It’s just not that simple. In an era of intertwined crises in climate, food production, population growth, and human and planetary health the conversation about aquaculture and wild fisheries isn’t black and white. It’s extremely nuanced. We need to get beyond the “us-verses-them” situation and understand we share the same communities and, really, all of us are parts of the problem and therefore potential problem-solvers. 


To have a useful opinion and make good choices, one must strive to be as informed as possible. There are organizations out there to help with that. As a chef I rely on a number of what I call Ocean Guardians to help inform my choices around responsible fish and seafood.


Ocean Guardians 


Let me be the first to admit that when it comes to seafood, keeping track of what’s sustainable can be a challenge. With fish, you need to factor in the species, where it was caught, and how it was raised and harvested- harvesting methods vary in their impact on the environment and targeted species. And the status of any fish or shellfish may change from one year to the next, as its population rises and falls and as fisheries modify their management strategies and harvesting techniques. Thanks fully, there are NGOs out there doing great work to keep track of what’s what’s and presenting it to us consumers in simple and up to date forms via their apps websites. They don’t agree on everything but the debate is healthy, and I try to walk a middle ground. You can download your favourite app onto your smart phone and have information on your fingers tips as your shop or dine out, and you won’t have to worry about whether a fish or seafood is ok to eat. 


Seafood Watch:

Monterey Bay Aquarium in California launched their game changing sustainable seafood program, Seafood Watch in 1999. Their guides and app indicate which seafood items are ‘Best Choice’ or ‘Good Alternative’ and which to avoid.


Ocean Wise:

The Ocean Wise sustainable seafood program was devised to make dining out easier and encourage chefs to our more sustainable choices on their menus. Participating restaurants and fishmongers put the Ocean Wise symbol beside approves fish and shellfish items. The Ocean Wise app is useful for grocery shopping across Canada with many local and national retail partners: it presents the basic facts around sustainability species by species.


Marine Stewardship Council: (MSC) 

A global nonprofit organization, MSC makes it easy to choose seafood that is certified sustainable, traceable and Wild. It works together with fisheries and companies to effect change, address seafood fraud, and protect our last major source that is wild. Look for the blue MSC label on seafood at grocery stores, fishmongers and restaurants.


Aquaculture Stewardship Council (ASC) is an independent non-profit and labelling organization that establishes protocol on farmed seafood ensuring sustainable aquaculture. The ASC provides sustainable and responsible aquaculture producers with a stringent certification and labelling scheme guaranteeing to consumers that the seafood they are purchasing is sustainable for the environment, and socially responsible. The Aquaculture Stewardship Council was founded in 2010 by the World Wide Fund for Nature (WWF) and the Dutch Sustainable Trade Initiative (IDH). The ASC's Vision is "a world where aquaculture plays a major role in supplying food and social benefits for mankind whilst minimizing negative impacts on the environment". Their mission is to "transform aquaculture towards environmental sustainability and social responsibility using efficient market mechanisms that create value across the chain."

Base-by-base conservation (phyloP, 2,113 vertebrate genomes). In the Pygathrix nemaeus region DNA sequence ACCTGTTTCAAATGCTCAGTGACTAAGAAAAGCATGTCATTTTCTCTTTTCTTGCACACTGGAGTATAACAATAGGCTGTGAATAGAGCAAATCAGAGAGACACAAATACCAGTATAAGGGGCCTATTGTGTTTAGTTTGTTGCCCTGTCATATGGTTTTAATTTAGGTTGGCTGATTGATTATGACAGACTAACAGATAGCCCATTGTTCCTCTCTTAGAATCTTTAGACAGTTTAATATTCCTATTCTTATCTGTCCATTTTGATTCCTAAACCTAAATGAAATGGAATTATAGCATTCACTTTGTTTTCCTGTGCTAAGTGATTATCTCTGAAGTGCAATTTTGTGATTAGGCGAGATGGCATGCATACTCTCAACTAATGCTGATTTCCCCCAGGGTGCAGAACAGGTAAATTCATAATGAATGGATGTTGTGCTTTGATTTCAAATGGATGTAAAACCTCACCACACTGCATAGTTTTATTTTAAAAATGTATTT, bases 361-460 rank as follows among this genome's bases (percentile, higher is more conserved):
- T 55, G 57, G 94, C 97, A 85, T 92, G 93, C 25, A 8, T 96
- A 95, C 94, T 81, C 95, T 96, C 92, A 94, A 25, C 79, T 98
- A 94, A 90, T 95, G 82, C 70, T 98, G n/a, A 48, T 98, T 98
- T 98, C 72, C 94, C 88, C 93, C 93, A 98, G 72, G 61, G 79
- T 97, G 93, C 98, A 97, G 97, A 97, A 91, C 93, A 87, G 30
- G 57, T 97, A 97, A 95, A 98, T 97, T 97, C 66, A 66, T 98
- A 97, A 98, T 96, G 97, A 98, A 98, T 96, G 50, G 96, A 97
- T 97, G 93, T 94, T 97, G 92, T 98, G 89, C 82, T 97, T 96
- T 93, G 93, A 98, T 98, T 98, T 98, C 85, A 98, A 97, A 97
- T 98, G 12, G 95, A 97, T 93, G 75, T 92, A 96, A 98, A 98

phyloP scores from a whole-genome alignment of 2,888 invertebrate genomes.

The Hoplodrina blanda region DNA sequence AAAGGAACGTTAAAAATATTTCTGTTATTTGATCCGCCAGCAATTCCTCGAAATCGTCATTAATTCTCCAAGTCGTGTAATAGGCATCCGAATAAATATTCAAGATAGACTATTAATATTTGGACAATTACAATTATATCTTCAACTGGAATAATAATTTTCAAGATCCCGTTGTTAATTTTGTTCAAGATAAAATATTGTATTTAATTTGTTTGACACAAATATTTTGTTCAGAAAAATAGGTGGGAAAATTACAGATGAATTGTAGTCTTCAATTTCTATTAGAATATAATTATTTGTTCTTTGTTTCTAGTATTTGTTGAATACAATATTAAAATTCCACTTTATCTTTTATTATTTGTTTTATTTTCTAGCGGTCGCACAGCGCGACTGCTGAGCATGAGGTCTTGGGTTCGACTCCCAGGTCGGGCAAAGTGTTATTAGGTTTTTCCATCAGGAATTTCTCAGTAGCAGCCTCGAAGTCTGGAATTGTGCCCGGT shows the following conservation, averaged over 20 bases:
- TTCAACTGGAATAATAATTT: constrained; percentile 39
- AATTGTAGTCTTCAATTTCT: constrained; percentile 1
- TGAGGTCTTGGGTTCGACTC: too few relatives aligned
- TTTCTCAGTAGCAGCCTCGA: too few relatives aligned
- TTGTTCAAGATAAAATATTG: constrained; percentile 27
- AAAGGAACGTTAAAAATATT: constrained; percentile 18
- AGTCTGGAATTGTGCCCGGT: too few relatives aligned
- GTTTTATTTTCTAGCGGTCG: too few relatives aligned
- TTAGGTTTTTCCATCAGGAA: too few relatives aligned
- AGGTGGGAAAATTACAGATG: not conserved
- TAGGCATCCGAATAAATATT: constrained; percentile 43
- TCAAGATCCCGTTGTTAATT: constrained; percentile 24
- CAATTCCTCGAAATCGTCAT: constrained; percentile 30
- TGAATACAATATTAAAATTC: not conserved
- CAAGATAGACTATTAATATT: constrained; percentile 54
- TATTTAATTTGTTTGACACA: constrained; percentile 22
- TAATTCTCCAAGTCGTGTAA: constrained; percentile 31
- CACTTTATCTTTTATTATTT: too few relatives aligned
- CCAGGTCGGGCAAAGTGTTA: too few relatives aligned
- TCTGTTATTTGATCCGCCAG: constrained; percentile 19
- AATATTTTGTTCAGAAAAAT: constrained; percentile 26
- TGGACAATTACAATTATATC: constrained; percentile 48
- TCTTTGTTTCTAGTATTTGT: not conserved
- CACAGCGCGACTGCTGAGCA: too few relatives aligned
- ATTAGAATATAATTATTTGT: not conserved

Ocean Wise does not currently recommend open net pen farmed Atlantic salmon produced in Canada from either the Pacific or Atlantic coasts.

Seafood Watch does recommend Atlantic Salmon Farmed in British Columbia as a ‘Good Alternative’ but does not recommend Atlantic Salmon Farmed on the East Coast of Canada.

There are always challenges raising animals for consumption, but I know the large majority of our Canadian fish farmers are doing everything they can to find solutions to their specific unique set of challenges.  Thanks to heavy investment of time, research and resources, fish farming has evolved and come long way in the last decade. Aquaculture in Canada is an extremely progressive, science-based, technology-focused industry.  Aquaculture professionals are environmental stewards because they are extremely conscious farmers committed to ensuring that wild stocks are not harmed. 


We need to eat more nutrient dense plant-based foods, with clean healthy protein as the garnish. Fish is ideal for that, as long as it is sustainably caught or raised, and as local as possible. 


Wild fish and aquaculture are among humanity’s best opportunities to serve the world’s growing population a highly nutritious food with a low ecological impact. 


Eating more seafood makes sense because increased seafood consumption equals better health. 


Wild fish must not be pushed to the brink of extinction in Canada – or globally – in this century. I believe in Mother Nature, I believe we can regenerate, but it is simply not our right to take it all. Responsible Canadian fish farming is part of the solution.